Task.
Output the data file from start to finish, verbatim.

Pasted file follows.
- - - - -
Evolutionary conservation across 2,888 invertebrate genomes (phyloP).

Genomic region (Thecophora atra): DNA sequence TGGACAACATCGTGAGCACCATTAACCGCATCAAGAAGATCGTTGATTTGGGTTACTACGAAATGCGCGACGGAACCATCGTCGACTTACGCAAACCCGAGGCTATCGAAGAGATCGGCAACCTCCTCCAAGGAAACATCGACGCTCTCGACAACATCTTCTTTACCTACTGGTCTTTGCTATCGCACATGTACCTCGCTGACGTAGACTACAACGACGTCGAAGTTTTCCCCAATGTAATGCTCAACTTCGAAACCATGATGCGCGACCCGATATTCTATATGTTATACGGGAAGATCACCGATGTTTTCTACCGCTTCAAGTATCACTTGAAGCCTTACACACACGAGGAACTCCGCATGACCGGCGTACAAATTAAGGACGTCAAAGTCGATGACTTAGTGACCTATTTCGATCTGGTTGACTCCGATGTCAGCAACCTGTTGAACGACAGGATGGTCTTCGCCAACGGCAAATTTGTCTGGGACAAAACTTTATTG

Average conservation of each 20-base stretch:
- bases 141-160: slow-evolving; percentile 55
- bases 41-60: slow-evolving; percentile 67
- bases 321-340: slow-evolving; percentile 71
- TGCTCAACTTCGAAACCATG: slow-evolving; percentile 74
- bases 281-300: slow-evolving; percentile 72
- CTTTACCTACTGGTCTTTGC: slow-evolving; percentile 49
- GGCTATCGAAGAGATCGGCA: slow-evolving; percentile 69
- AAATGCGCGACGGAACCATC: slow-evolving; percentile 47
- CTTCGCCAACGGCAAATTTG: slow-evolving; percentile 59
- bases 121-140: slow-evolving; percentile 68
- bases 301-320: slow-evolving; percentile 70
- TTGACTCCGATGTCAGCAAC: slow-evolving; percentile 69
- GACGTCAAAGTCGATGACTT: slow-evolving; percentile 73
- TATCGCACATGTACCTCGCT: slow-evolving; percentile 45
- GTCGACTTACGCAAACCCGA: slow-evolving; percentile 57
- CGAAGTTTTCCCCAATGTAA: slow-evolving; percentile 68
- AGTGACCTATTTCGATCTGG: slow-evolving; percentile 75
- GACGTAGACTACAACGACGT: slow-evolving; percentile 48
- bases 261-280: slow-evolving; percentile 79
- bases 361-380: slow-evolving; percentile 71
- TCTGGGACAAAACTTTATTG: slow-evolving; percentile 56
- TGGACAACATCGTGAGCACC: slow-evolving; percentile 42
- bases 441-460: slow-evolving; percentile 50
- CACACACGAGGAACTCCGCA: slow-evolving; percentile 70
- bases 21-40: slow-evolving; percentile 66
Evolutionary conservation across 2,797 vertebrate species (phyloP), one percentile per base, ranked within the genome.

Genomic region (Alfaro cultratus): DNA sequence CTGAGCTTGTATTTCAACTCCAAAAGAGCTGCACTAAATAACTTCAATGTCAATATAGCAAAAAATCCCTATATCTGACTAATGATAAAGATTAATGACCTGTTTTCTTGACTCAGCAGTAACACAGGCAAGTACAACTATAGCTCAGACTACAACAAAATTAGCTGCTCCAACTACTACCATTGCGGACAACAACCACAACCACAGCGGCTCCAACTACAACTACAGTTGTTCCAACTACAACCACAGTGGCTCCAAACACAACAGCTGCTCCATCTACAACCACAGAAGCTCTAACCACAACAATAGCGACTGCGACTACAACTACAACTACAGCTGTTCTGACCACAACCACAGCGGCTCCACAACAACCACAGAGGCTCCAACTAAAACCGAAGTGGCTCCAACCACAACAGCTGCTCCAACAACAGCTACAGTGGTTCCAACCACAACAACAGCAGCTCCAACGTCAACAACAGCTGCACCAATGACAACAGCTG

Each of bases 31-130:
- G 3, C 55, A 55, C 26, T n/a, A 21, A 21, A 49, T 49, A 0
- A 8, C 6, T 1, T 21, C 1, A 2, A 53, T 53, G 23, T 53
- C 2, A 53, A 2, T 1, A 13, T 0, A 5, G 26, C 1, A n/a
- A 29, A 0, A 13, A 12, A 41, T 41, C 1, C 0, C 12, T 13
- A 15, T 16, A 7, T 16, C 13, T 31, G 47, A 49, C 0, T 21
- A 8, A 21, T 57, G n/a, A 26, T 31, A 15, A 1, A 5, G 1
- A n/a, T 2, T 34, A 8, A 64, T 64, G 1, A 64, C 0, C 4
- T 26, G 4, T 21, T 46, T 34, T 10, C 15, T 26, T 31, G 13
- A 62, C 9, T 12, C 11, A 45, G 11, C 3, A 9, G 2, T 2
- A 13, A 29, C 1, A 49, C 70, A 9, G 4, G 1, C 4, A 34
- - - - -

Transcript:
Evolutionary conservation across 2,888 invertebrate genomes (phyloP).

Genomic region (Thecophora atra): DNA sequence TGGACAACATCGTGAGCACCATTAACCGCATCAAGAAGATCGTTGATTTGGGTTACTACGAAATGCGCGACGGAACCATCGTCGACTTACGCAAACCCGAGGCTATCGAAGAGATCGGCAACCTCCTCCAAGGAAACATCGACGCTCTCGACAACATCTTCTTTACCTACTGGTCTTTGCTATCGCACATGTACCTCGCTGACGTAGACTACAACGACGTCGAAGTTTTCCCCAATGTAATGCTCAACTTCGAAACCATGATGCGCGACCCGATATTCTATATGTTATACGGGAAGATCACCGATGTTTTCTACCGCTTCAAGTATCACTTGAAGCCTTACACACACGAGGAACTCCGCATGACCGGCGTACAAATTAAGGACGTCAAAGTCGATGACTTAGTGACCTATTTCGATCTGGTTGACTCCGATGTCAGCAACCTGTTGAACGACAGGATGGTCTTCGCCAACGGCAAATTTGTCTGGGACAAAACTTTATTG

Average conservation of each 20-base stretch:
- bases 141-160: slow-evolving; percentile 55
- bases 41-60: slow-evolving; percentile 67
- bases 321-340: slow-evolving; percentile 71
- TGCTCAACTTCGAAACCATG: slow-evolving; percentile 74
- bases 281-300: slow-evolving; percentile 72
- CTTTACCTACTGGTCTTTGC: slow-evolving; percentile 49
- GGCTATCGAAGAGATCGGCA: slow-evolving; percentile 69
- AAATGCGCGACGGAACCATC: slow-evolving; percentile 47
- CTTCGCCAACGGCAAATTTG: slow-evolving; percentile 59
- bases 121-140: slow-evolving; percentile 68
- bases 301-320: slow-evolving; percentile 70
- TTGACTCCGATGTCAGCAAC: slow-evolving; percentile 69
- GACGTCAAAGTCGATGACTT: slow-evolving; percentile 73
- TATCGCACATGTACCTCGCT: slow-evolving; percentile 45
- GTCGACTTACGCAAACCCGA: slow-evolving; percentile 57
- CGAAGTTTTCCCCAATGTAA: slow-evolving; percentile 68
- AGTGACCTATTTCGATCTGG: slow-evolving; percentile 75
- GACGTAGACTACAACGACGT: slow-evolving; percentile 48
- bases 261-280: slow-evolving; percentile 79
- bases 361-380: slow-evolving; percentile 71
- TCTGGGACAAAACTTTATTG: slow-evolving; percentile 56
- TGGACAACATCGTGAGCACC: slow-evolving; percentile 42
- bases 441-460: slow-evolving; percentile 50
- CACACACGAGGAACTCCGCA: slow-evolving; percentile 70
- bases 21-40: slow-evolving; percentile 66
Evolutionary conservation across 2,797 vertebrate species (phyloP), one percentile per base, ranked within the genome.

Genomic region (Alfaro cultratus): DNA sequence CTGAGCTTGTATTTCAACTCCAAAAGAGCTGCACTAAATAACTTCAATGTCAATATAGCAAAAAATCCCTATATCTGACTAATGATAAAGATTAATGACCTGTTTTCTTGACTCAGCAGTAACACAGGCAAGTACAACTATAGCTCAGACTACAACAAAATTAGCTGCTCCAACTACTACCATTGCGGACAACAACCACAACCACAGCGGCTCCAACTACAACTACAGTTGTTCCAACTACAACCACAGTGGCTCCAAACACAACAGCTGCTCCATCTACAACCACAGAAGCTCTAACCACAACAATAGCGACTGCGACTACAACTACAACTACAGCTGTTCTGACCACAACCACAGCGGCTCCACAACAACCACAGAGGCTCCAACTAAAACCGAAGTGGCTCCAACCACAACAGCTGCTCCAACAACAGCTACAGTGGTTCCAACCACAACAACAGCAGCTCCAACGTCAACAACAGCTGCACCAATGACAACAGCTG

Each of bases 31-130:
- G 3, C 55, A 55, C 26, T n/a, A 21, A 21, A 49, T 49, A 0
- A 8, C 6, T 1, T 21, C 1, A 2, A 53, T 53, G 23, T 53
- C 2, A 53, A 2, T 1, A 13, T 0, A 5, G 26, C 1, A n/a
- A 29, A 0, A 13, A 12, A 41, T 41, C 1, C 0, C 12, T 13
- A 15, T 16, A 7, T 16, C 13, T 31, G 47, A 49, C 0, T 21
- A 8, A 21, T 57, G n/a, A 26, T 31, A 15, A 1, A 5, G 1
- A n/a, T 2, T 34, A 8, A 64, T 64, G 1, A 64, C 0, C 4
- T 26, G 4, T 21, T 46, T 34, T 10, C 15, T 26, T 31, G 13
- A 62, C 9, T 12, C 11, A 45, G 11, C 3, A 9, G 2, T 2
- A 13, A 29, C 1, A 49, C 70, A 9, G 4, G 1, C 4, A 34